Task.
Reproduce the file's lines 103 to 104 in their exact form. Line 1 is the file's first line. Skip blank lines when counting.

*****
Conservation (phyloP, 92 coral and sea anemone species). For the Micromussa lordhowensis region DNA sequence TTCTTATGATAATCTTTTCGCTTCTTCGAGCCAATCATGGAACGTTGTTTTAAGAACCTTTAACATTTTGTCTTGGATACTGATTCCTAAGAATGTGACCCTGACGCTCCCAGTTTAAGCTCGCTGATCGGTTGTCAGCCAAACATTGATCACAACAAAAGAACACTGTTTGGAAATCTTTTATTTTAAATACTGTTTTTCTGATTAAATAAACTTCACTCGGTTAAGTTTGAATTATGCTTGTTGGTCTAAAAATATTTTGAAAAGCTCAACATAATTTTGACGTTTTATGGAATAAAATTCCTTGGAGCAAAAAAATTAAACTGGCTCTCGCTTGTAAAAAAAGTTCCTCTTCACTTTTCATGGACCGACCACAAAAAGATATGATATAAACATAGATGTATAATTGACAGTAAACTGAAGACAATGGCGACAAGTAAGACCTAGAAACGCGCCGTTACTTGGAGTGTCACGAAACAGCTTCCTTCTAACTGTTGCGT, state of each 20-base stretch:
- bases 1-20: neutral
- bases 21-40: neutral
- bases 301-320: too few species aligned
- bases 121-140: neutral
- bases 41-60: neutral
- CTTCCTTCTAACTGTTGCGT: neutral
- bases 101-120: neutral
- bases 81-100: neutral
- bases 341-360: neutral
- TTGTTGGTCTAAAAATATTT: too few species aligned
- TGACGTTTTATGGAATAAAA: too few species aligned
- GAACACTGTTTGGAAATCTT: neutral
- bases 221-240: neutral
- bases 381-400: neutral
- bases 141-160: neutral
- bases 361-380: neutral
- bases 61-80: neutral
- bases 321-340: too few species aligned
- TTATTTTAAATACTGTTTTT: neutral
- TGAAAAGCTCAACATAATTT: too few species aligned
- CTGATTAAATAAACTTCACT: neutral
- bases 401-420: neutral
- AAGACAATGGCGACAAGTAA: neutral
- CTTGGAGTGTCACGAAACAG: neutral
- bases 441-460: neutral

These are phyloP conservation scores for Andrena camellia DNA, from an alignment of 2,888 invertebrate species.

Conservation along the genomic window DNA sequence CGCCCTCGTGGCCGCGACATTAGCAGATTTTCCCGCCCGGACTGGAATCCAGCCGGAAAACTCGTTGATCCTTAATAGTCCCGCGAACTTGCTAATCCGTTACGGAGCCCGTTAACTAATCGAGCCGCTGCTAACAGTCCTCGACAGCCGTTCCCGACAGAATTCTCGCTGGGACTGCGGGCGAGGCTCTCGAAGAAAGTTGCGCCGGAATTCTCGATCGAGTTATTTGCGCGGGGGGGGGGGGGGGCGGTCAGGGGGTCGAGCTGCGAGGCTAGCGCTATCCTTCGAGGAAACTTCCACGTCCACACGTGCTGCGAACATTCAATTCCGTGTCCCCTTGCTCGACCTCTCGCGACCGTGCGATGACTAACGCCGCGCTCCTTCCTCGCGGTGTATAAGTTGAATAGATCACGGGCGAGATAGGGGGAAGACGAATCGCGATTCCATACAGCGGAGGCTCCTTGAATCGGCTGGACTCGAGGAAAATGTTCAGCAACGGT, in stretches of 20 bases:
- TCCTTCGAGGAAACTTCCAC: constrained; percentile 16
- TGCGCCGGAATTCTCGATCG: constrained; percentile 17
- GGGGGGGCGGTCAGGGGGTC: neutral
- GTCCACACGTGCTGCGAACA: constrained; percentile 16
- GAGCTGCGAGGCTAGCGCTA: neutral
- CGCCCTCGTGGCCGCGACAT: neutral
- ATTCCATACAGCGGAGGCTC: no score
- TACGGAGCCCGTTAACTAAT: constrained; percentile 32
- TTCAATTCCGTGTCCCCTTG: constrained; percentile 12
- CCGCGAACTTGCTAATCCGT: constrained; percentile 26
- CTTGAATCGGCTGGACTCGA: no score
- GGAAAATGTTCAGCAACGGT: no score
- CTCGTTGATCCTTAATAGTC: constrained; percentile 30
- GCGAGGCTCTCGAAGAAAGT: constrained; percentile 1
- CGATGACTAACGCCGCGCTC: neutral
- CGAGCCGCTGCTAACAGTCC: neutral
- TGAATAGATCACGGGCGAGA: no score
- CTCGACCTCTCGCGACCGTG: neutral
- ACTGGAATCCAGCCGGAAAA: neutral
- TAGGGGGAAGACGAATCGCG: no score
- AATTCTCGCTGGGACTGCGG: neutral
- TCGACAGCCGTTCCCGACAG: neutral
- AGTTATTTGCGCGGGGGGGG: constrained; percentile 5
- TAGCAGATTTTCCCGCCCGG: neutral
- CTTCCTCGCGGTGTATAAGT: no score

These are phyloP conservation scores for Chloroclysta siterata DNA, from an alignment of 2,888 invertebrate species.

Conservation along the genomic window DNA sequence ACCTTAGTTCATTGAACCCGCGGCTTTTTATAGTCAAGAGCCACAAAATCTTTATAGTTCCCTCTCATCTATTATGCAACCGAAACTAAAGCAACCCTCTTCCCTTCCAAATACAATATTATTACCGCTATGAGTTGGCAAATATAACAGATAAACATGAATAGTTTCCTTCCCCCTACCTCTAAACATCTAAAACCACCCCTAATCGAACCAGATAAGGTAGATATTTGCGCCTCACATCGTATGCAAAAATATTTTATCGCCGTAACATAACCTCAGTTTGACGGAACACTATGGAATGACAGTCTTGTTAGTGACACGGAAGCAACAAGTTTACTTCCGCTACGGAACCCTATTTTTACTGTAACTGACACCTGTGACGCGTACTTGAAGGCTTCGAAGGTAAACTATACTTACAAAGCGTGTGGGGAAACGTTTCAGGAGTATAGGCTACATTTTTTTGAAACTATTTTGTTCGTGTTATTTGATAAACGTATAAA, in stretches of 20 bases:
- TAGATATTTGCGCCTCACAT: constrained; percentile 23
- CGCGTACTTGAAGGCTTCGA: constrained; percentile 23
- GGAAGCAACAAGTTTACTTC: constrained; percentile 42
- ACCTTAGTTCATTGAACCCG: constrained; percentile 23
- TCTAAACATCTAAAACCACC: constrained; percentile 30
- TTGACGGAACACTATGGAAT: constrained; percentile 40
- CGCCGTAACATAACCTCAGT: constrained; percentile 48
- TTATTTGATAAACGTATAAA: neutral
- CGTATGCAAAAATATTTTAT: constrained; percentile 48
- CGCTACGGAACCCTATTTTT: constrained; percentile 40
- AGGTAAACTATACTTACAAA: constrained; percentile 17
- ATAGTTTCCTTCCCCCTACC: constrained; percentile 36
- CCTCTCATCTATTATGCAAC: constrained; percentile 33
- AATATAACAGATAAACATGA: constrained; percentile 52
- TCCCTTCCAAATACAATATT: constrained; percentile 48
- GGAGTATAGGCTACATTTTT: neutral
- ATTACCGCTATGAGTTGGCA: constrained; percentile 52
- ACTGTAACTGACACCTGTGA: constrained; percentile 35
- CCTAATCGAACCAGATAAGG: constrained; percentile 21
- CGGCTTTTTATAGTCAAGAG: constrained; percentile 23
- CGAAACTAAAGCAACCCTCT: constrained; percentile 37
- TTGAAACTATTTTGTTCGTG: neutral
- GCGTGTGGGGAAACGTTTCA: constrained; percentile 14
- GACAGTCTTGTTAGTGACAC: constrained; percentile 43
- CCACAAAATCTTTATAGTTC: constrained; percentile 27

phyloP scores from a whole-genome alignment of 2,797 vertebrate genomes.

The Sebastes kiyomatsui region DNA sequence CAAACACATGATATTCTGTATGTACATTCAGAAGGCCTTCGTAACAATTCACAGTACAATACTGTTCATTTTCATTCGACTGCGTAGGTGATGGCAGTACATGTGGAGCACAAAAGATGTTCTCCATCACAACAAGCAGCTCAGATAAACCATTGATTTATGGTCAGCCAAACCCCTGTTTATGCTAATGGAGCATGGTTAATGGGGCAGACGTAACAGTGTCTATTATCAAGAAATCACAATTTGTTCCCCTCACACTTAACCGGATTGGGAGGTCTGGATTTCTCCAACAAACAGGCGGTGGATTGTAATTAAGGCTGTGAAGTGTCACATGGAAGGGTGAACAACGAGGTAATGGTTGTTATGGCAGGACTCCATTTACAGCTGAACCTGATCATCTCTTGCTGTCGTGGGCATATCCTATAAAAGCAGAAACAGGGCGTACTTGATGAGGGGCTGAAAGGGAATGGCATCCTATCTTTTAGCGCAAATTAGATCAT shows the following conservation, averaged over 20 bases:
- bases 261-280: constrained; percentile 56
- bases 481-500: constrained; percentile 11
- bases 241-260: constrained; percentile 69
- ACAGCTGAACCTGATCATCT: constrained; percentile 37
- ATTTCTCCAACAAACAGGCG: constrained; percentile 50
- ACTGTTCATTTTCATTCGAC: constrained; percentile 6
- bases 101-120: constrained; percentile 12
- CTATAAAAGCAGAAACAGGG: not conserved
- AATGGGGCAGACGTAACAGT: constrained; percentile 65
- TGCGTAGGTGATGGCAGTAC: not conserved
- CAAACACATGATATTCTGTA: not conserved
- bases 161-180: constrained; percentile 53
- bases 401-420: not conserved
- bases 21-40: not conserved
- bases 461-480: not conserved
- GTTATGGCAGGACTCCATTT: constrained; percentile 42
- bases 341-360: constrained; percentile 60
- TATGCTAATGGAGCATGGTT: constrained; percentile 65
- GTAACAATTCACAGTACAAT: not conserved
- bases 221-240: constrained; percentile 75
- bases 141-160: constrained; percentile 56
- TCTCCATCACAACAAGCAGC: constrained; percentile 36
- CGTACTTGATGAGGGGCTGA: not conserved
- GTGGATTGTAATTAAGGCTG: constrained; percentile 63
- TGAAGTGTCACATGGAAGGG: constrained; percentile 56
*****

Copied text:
- bases 141-160: constrained; percentile 56
- TCTCCATCACAACAAGCAGC: constrained; percentile 36